- News Home
17 April 2014 12:48 pm ,
Vol. 344 ,
Officials last week revealed that the U.S. contribution to ITER could cost $3.9 billion by 2034—roughly four times the...
An experimental hepatitis B drug that looked safe in animal trials tragically killed five of 15 patients in 1993. Now,...
Using the two high-quality genomes that exist for Neandertals and Denisovans, researchers find clues to gene activity...
A new report from the Intergovernmental Panel on Climate Change (IPCC) concludes that humanity has done little to slow...
Astronomers have discovered an Earth-sized planet in the habitable zone of a red dwarf—a star cooler than the sun—500...
Three years ago, Jennifer Francis of Rutgers University proposed that a warming Arctic was altering the behavior of the...
- 17 April 2014 12:48 pm , Vol. 344 , #6181
- About Us
Cloning Helps Save a Dying Breed
20 August 1998 6:00 pm
Scientists have cloned a calf from the sole remaining member of a herd that has been isolated from other cattle for more than a century, according to an article in today's Washington Post. The birth shows that cloning may help preserve rare breeds of animals and perhaps even save endangered species, David Wells of the Ruajura Research Center in Hamilton, New Zealand, told the Post.
The herd lived on one of the Auckland Islands, off the southern coast of New Zealand. In 1992, the New Zealand government destroyed the herd, which had descended from livestock that ranchers abandoned in the mid-1800s, to prevent degradation of the island's habitat. All that remained were semen collected from 10 bulls and a single female, called Lady, now 14 years old. Wells and his colleagues decided to try cloning because only once in the past 6 years did Lady become pregnant and produce a calf, and that was by in vitro fertilization. They wanted to preserve the herd's unique genetic makeup as the animals had survived the harsh island conditions--often eating seaweed--without any antibiotics or other amenities and, among other things, had evolved long bodies and short legs.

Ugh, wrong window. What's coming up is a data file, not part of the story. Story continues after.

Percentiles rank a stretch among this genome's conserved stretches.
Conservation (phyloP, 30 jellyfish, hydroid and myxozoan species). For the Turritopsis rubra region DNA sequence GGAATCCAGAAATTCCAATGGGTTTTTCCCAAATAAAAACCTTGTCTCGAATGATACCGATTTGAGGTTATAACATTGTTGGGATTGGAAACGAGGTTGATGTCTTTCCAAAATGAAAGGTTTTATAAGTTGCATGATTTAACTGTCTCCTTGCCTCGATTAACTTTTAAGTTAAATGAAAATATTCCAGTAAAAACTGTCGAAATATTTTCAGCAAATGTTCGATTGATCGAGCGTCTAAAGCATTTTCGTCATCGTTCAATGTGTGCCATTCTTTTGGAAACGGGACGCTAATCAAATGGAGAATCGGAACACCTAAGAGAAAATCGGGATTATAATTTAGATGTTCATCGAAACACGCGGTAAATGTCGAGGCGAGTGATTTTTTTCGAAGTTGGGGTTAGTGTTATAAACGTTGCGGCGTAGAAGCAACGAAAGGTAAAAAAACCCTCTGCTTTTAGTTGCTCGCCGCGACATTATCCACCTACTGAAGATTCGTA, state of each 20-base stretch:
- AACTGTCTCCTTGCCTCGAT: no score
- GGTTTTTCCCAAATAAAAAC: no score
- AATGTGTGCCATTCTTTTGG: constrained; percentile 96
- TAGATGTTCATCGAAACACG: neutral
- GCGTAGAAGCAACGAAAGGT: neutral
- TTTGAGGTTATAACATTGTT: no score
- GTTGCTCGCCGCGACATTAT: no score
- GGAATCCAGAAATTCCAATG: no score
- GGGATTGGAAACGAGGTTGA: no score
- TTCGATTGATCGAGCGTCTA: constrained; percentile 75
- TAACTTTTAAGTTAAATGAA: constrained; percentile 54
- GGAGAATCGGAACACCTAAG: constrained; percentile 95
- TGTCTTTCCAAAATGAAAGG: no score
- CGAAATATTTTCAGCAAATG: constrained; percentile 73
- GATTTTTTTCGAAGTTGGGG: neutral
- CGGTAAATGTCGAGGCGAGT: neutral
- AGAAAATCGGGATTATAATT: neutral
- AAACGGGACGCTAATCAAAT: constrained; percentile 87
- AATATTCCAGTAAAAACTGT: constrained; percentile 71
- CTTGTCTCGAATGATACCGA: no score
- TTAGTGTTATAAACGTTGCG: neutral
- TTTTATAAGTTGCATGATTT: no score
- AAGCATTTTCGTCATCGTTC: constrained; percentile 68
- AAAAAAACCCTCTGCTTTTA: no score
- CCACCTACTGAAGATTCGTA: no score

Wells's team first transferred nuclei from Lady to eggs taken from other breeds of cattle, a technique similar to those used to clone mice and the sheep Dolly. For the procedure, the researchers removed granulosa cells, which nourish maturing egg cells, from Lady's ovaries. Next they used a mild electric shock to fuse one of these cells with an egg cell. The DNA of that egg had been removed, allowing Lady's nuclei--and her genetic material--to guide development. The resulting embryos were transplanted into surrogate mothers.
The first clone, named Elsie, was born by caesarean section July 31. DNA fingerprint tests show she is a true clone, and several more clones are one the way, Wells told the Post. "It's really a good thing for nuclear transfer to see this application of this [cloning] technique," says Will Eyestone, with PPL Therapeutics in Blackburg, Virginia. "It's really going to change how [conservationists] think about preserving endangered species."